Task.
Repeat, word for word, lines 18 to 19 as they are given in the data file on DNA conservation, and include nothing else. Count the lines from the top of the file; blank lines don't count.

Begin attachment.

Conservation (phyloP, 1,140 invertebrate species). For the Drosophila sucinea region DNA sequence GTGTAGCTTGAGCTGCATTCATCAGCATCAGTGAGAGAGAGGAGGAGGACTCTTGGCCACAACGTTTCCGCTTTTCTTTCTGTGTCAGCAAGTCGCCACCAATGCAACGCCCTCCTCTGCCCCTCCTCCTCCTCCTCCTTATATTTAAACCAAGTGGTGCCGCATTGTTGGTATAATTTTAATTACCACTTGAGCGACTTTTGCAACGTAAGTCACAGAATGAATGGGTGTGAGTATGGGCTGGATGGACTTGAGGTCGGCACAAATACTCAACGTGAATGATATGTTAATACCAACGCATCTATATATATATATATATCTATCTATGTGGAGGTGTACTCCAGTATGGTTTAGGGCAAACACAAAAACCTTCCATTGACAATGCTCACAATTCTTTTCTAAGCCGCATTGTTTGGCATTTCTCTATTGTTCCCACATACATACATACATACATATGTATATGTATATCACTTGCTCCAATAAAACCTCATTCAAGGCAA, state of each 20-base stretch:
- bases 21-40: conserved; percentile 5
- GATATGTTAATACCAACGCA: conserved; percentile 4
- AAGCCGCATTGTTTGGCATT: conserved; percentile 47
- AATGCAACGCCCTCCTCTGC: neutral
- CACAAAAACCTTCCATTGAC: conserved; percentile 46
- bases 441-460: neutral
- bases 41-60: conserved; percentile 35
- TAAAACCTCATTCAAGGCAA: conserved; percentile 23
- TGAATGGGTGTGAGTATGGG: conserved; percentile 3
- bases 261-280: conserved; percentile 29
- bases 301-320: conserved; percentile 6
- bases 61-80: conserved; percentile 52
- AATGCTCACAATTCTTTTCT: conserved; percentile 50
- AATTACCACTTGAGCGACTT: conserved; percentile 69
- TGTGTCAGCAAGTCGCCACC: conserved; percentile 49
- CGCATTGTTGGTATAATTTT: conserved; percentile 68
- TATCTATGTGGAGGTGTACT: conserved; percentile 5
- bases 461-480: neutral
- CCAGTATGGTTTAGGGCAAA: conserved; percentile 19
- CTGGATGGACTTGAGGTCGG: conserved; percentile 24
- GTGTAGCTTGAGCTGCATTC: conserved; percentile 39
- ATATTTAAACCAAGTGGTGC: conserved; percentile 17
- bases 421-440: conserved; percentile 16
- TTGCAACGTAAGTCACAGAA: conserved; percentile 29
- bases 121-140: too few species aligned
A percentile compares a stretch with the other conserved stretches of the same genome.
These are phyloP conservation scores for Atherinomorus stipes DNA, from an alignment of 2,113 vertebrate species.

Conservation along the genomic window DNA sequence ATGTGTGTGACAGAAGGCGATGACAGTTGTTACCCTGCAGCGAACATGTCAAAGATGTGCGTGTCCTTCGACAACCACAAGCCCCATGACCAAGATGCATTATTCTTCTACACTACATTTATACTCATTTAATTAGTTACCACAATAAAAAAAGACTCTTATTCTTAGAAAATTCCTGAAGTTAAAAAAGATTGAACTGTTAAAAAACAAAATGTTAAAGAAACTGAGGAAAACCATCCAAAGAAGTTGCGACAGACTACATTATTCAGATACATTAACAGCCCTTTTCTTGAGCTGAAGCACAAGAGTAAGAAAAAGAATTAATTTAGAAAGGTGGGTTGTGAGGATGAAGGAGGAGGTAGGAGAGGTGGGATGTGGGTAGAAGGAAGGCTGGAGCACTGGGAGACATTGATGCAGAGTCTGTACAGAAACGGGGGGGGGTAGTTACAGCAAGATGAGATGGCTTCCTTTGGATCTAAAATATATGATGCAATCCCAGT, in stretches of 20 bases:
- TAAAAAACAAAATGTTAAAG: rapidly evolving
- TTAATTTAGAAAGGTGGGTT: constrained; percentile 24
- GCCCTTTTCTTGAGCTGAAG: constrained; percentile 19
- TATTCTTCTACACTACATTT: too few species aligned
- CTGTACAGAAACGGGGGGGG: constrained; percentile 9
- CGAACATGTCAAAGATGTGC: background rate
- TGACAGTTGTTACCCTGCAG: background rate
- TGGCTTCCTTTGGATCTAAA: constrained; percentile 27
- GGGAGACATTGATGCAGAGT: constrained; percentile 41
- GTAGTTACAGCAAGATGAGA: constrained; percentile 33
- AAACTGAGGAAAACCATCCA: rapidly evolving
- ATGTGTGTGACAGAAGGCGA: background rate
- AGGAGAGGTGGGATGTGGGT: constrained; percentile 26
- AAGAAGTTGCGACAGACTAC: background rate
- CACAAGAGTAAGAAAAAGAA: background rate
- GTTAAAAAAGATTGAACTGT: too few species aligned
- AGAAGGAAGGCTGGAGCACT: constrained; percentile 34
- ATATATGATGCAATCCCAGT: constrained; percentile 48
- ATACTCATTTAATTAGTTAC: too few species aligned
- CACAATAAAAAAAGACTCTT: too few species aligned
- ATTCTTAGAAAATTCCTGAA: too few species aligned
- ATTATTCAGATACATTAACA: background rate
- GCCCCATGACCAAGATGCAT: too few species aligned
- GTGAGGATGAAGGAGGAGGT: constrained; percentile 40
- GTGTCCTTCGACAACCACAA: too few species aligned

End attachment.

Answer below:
- TATCTATGTGGAGGTGTACT: conserved; percentile 5
- bases 461-480: neutral